For Tasmania, for example, my results usually follow the ABC's results - two each of Labor and Liberal senators are elected, one Greens senator, and one from the Palmer United Party are elected as expected. However, in about 4% of cases (for 1000 election runs) a member of the Sex Party is elected instead of the Palmer United candidate, and in a further 1% of cases a third Liberal Party member is elected.

Taking into account the other sources of fluctuation mentioned above adds to this uncertainty in the results - the Geeklections site and the Truth Seeker blog go into much more detail. This only goes to show that surprises are not only possible but likely as the counting continues...

Monday, August 12, 2013

Why we can't really see the stars

If you're like me, you enjoy looking up at the stars at night and thinking about how far away they are, and such things. Recently, though, I started wondering why there aren't any high quality images of stars other than our sun. The star with the largest apparent size from Earth (after the sun, again) is currently believed to be R Doradus - and the photograph of that on Wikipedia isn't exactly spectacular:

I don't know anything much about astronomy so this seemed strange to me. If I can see the stars with my naked eye, what's to stop someone with a high powered telescope zooming in and getting good details?

The reason, as I found out, is that stars are much, much further away than they look when viewed with the eye. The main reason for this is that every lens, including the human eye, has a limit to the resolution it can see. This is known as the 'diffraction limit' because once light travels through an aperture (in our case, our pupils), the waves spread out before hitting the detector (our retinas), blurring each point into what is called an Airy disk. For a human with 20/20 vision, the Airy disk is about an arcminute in size - so our sight can resolve something 1 inch in diameter from about 90 metres away. Every star we see looks 'blurred' to about this size - which is why all stars in the sky (except, once more, for the sun) look the same size.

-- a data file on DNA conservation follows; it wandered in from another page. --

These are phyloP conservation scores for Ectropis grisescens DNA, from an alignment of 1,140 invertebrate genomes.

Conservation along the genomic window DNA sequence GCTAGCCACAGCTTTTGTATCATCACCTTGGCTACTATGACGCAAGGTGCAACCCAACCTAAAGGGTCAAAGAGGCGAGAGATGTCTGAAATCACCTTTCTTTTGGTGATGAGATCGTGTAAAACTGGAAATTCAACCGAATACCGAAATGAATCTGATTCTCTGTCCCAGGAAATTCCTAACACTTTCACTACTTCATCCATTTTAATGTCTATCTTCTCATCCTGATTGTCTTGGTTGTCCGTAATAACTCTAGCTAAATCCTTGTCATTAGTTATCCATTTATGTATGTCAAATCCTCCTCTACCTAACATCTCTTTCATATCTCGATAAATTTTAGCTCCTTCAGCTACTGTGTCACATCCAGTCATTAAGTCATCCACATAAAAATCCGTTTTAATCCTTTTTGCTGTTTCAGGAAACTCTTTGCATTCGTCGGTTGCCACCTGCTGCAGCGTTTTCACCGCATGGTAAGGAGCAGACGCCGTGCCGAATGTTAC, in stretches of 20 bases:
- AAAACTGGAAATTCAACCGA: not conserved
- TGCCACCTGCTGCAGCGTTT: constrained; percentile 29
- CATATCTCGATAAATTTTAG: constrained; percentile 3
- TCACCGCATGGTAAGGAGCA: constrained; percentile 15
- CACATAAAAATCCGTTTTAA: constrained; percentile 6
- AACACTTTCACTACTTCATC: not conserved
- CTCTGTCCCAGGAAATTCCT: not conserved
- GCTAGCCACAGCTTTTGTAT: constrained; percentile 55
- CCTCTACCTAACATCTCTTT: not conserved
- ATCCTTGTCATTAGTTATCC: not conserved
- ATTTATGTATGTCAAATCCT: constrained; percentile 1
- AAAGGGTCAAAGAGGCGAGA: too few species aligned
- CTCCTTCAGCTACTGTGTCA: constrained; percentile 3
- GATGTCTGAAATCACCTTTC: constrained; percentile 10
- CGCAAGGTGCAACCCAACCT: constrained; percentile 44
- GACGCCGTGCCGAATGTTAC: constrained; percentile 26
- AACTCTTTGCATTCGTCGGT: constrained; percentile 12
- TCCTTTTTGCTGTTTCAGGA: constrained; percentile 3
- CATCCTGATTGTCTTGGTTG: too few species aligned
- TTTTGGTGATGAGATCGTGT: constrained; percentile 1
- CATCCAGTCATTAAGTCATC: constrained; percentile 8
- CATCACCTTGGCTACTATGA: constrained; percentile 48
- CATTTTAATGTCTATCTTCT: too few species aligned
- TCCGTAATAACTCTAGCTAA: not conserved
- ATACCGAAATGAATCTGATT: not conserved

To be able to escape the diffraction limit, we need a much larger lens - which is why we use telescopes. However, once a telescope reaches about 10cm in diameter, another effect stops us from seeing the star - a phenomenon known as 'astronomical seeing'. This is the effect caused by variations in temperature and wind speed in the atmosphere causing the light to bend on the way to the receiver. The 'twinkling' that can sometimes be seen in stars is due to this effect, as the apparent position of the star moves with the constantly changing conditions in the atmosphere.

At a good astronomical site, astronomical seeing will allow for a resolution of around 1 arcsecond. As illustrated above, this is roughly sixty times smaller (in blue) in length than human vision (in white) but even this is not enough to see a star. Below is the resolution with atmospheric seeing in blue again, but with R Doradus pictured in red - with a radius of 0.057 arcseconds. The only reason that ground-based telescopes are able to image R Doradus at all is by using adaptive optics - this attempts to compensate for the atmopsheric effects, and even this technology is currently only just enough to get a picture.

A large enough orbiting telescope would get past both of these effects - the Hubble Space Telescope is still one of the largest with a mirror 2.5 metres in diameter*, which translates to a 0.05 arcsecond resolution for visible light: only just enough to see R Doradus. 

So humanity has a long way to go yet before we can really see the stars. Now if only I could afford a telescope...

* the largest, the Herschel Space Telescope, has a diameter of 3.5 metres.